Placerita Post Office Picture of the Week

It was lust for gold that lured men to the Weaver Mountains in southern Yavapai County. They heard stories of miners plucking nuggets from the ground and, in just a day, returning to camp a wealthy man. The fever for gold outweighed the risks of hostile Indians, treacherous mountains, poisonous snakes, and oppressing heat from the relentless sun.

Prospectors discovered several veins of the precious mineral with Rich Hill at their center. Pauline Weaver’s party started the rush when they accidentally found placer gold on the hill’s top. Boomtowns sprung up surrounding Rich Hill. The camps in Stanton, Octave, and Yarnell all had ore-bearing mines. There were so many claims on the hill; it’s a wonder that prospectors didn’t dig into each other’s tunnels. But it only took 20 years for the gold to dry up; as a result, when Anson Wilbur Callen arrived in the 1880s, he decided to prospect somewhere else.

If you flew a small airplane due east of Yarnell, you’d see a geographic anomaly. Instead of the regular distribution of peaks and hills in the Weaver Range, there’s a 2-3 mile gash between Antelope Peak and Rich Hill. From Yarnell, it runs northeast, and it looks like a score on the top of a loaf of bread. It’s very evident on a topo map or Google Maps.

There’s a natural divide in the gap’s center, and Antelope Creek drains south along the east flank of Rich Hill. Arrastre Creek flows in the divide’s north side (Arrastre is the Spanish word for a drag, as used for mining). Anson set up his camp where Arrastre Creek flows out of the canyon.

By accounts, Anson Callen was a big man and weathered beyond his age. Locals called him Old Grizzly at the age of 40. When he set up camp, his initial task was to create a reliable water source, so he dammed up the creek. As he dug a five-mile water ditch to his base, he uncovered two pieces of gold that earned him $550. There are more stories of finding large gold nuggets in the area—one of which was four pounds that the assay office valued at $900 ($107,792 in today’s market). Before Anson knew what had happened, the town of Placerita sprung up around his claim.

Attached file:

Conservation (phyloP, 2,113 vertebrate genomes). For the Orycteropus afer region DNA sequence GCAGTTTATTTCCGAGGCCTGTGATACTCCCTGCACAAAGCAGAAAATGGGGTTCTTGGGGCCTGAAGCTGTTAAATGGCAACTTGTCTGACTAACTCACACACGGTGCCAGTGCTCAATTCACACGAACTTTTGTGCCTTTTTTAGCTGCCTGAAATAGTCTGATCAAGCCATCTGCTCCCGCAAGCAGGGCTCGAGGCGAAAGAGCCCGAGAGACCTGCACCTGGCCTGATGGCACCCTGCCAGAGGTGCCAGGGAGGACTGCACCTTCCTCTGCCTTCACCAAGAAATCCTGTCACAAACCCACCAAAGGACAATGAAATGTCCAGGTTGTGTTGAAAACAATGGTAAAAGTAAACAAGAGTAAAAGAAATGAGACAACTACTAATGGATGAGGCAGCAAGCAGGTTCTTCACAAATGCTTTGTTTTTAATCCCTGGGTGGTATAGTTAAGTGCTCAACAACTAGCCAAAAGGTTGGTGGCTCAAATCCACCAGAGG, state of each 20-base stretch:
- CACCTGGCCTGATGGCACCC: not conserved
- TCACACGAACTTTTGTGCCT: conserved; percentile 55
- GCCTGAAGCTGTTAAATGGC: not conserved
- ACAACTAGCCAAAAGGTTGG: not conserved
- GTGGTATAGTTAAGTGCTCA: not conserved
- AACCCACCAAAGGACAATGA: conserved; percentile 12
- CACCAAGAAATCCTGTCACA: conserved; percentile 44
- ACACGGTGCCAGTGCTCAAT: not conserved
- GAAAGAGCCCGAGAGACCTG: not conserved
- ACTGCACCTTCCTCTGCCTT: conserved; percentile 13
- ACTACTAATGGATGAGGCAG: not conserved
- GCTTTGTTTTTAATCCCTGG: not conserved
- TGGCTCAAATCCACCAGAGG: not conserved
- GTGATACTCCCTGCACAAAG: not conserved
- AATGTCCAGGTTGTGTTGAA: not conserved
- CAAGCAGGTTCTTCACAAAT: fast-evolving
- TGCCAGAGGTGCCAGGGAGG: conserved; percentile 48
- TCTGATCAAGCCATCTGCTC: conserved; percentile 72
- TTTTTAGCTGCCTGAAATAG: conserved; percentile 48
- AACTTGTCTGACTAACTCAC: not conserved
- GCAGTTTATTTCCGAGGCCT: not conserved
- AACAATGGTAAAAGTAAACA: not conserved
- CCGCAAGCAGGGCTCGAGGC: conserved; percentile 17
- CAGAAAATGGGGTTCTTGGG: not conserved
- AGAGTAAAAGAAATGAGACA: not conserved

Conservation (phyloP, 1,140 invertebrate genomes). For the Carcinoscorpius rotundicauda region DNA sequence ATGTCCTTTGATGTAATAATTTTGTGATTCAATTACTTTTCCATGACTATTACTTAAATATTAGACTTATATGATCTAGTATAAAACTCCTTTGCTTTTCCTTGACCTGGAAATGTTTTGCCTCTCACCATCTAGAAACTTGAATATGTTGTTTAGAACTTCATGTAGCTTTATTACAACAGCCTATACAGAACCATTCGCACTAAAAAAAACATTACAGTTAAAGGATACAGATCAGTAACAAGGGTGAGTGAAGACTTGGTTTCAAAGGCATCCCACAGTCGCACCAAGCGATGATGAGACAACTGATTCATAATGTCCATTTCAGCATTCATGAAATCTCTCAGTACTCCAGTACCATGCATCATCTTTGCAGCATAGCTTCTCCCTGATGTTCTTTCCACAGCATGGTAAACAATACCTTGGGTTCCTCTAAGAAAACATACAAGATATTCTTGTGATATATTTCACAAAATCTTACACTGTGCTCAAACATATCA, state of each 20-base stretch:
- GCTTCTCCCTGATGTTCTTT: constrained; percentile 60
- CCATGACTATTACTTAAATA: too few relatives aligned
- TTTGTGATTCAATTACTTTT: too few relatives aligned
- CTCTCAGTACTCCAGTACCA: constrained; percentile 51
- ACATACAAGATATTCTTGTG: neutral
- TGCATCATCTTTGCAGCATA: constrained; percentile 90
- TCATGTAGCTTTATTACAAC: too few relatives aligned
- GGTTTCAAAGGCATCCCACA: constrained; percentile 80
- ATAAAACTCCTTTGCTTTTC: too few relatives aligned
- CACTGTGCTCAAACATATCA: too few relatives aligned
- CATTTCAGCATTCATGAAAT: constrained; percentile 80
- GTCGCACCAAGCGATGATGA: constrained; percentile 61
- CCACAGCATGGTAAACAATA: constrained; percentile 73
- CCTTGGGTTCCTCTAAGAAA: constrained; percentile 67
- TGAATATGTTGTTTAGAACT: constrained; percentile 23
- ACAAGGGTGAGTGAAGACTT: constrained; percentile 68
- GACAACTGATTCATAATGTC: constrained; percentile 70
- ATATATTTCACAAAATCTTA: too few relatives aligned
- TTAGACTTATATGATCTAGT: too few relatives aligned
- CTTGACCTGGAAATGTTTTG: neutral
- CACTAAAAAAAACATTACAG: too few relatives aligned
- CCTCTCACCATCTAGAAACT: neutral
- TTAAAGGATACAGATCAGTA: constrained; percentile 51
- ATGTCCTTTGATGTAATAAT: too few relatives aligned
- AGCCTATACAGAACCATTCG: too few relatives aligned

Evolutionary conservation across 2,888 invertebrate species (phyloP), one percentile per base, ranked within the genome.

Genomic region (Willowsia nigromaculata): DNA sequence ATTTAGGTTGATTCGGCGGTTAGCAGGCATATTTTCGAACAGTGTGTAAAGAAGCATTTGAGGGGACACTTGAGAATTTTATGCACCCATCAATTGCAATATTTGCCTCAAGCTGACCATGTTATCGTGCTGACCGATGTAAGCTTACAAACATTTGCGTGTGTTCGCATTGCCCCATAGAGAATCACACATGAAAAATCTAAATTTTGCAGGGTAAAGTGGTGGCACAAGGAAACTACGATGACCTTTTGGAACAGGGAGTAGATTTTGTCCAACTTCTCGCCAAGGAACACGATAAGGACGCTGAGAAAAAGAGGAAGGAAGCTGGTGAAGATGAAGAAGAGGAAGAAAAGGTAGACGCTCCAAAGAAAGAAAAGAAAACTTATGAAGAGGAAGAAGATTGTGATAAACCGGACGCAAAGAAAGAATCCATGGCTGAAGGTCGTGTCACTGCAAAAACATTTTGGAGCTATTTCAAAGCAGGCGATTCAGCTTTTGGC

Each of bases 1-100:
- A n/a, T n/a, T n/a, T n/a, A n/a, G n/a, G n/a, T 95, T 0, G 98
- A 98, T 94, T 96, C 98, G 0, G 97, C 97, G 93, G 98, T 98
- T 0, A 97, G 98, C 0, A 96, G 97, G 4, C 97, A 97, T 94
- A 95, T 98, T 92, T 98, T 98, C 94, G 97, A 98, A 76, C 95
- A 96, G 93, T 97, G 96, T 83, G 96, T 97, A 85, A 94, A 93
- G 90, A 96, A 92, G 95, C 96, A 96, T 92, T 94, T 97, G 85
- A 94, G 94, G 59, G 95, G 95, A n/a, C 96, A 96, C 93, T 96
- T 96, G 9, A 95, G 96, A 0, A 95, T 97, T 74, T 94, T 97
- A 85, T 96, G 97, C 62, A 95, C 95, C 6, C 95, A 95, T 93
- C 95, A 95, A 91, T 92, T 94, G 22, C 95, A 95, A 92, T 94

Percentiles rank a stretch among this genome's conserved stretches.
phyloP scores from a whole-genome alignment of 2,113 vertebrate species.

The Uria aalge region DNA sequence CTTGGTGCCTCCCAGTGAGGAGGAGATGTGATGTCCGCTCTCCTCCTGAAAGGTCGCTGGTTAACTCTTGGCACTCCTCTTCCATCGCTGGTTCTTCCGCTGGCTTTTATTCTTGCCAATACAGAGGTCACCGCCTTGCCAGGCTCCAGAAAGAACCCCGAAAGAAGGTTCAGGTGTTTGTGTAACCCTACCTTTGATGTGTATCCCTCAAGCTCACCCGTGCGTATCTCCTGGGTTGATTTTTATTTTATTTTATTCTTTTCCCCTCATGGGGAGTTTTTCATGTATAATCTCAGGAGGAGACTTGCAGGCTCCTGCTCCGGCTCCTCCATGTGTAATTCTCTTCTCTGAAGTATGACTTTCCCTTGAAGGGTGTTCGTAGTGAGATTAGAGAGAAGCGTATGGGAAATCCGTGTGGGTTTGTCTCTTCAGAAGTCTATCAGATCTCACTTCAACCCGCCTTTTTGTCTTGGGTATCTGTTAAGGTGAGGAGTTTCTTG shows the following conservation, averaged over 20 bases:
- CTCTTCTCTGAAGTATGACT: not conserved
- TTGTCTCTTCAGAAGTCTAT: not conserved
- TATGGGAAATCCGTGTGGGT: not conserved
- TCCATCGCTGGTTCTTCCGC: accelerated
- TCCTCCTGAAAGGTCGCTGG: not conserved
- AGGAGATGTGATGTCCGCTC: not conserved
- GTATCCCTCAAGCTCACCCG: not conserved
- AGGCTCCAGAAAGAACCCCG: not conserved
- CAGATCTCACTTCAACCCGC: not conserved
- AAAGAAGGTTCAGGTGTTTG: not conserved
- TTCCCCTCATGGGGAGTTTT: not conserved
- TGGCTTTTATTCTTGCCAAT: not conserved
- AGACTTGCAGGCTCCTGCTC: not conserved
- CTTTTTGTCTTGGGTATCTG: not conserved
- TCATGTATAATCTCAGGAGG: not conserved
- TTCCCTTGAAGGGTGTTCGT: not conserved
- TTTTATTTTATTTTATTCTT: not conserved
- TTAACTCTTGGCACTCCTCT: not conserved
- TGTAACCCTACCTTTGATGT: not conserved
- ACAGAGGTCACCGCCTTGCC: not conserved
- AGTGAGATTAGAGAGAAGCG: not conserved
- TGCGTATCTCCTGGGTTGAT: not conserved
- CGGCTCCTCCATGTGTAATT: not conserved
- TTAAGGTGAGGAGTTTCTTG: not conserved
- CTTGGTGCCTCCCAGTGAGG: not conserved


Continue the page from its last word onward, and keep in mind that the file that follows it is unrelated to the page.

On Tuesday morning, I dragged my friend—Fred—out of bed, and at 5 a.m., we drove his Toyota FJ into the sunrise to find the ghost town of Placerita. As I’ve written, real ghost towns rarely have any remaining artifacts. Maybe there’s a pile of timber or a concrete slab, but never an intact building. My research showed that Placerita had a standing stone cabin, and I needed to photograph it.

Ruins in the Woods - From the roadside, we could see the remains of one of the town buildings, but we couldn't see an easy way to get to it.
Ruins in the Woods – From the roadside, we could see the remains of one of the town buildings, but we couldn’t see an easy way to get to it.

When we got to the area, we drove by a shed with a collapsed roof, but the brush was so thick that we couldn’t find a path to it. Instead, Fred drove down to the creek crossing and parked in an apparent campsite. We intended to hike up the creek, find the buildings, and photograph the ruins. Indeed, they were built along the banks. We soon discovered that walking in a dry creek bed wasn’t the best thing a couple of septuagenarians should do—especially a pair that has a hard time walking on carpets. We struggled for what seemed like a couple of miles, occasionally falling on the rocks and swatting at attacking insects.

Placerita Post Office - The 30 townspeople were served by this Post Office from 1896 to 1910, when the gold ran out.
Placerita Post Office – The 30 townspeople were served by this Post Office from 1896 to 1910 when the gold ran out.

Finally, we gave up and started back to the truck, but instead of the creek, we found a cattle track that had boot prints. We followed it to a clearing where—you guessed it—we found the collapsed building. We spent some time shooting photographs from different angles, including this week’s featured image called Placerita Post Office. About half the walls were standing, but the timbers were full of termites, and that finally caused the roof to collapse.

We never found the stone cabin—or at least we thought we hadn’t—but after I got home and did some further research, I found a photo caption that said, “It has been reported that the roof has collapsed since this picture was taken.” We did reach our goal; it’s just ten years too late. I also found out that the stone building that we shot was the town’s Post Office—built in 1896 and closed in 1910. As a federal building, it was built more durable than the rickety shacks that the miners cobbled together. It makes sense that it outlasted the rest of the town.

You can see a larger version of the Placerita Post Office on its Web Page by clicking here. I hope you enjoy it. Come back next week to see the work I’ve shot along the road to Placerita.

Until next time — jw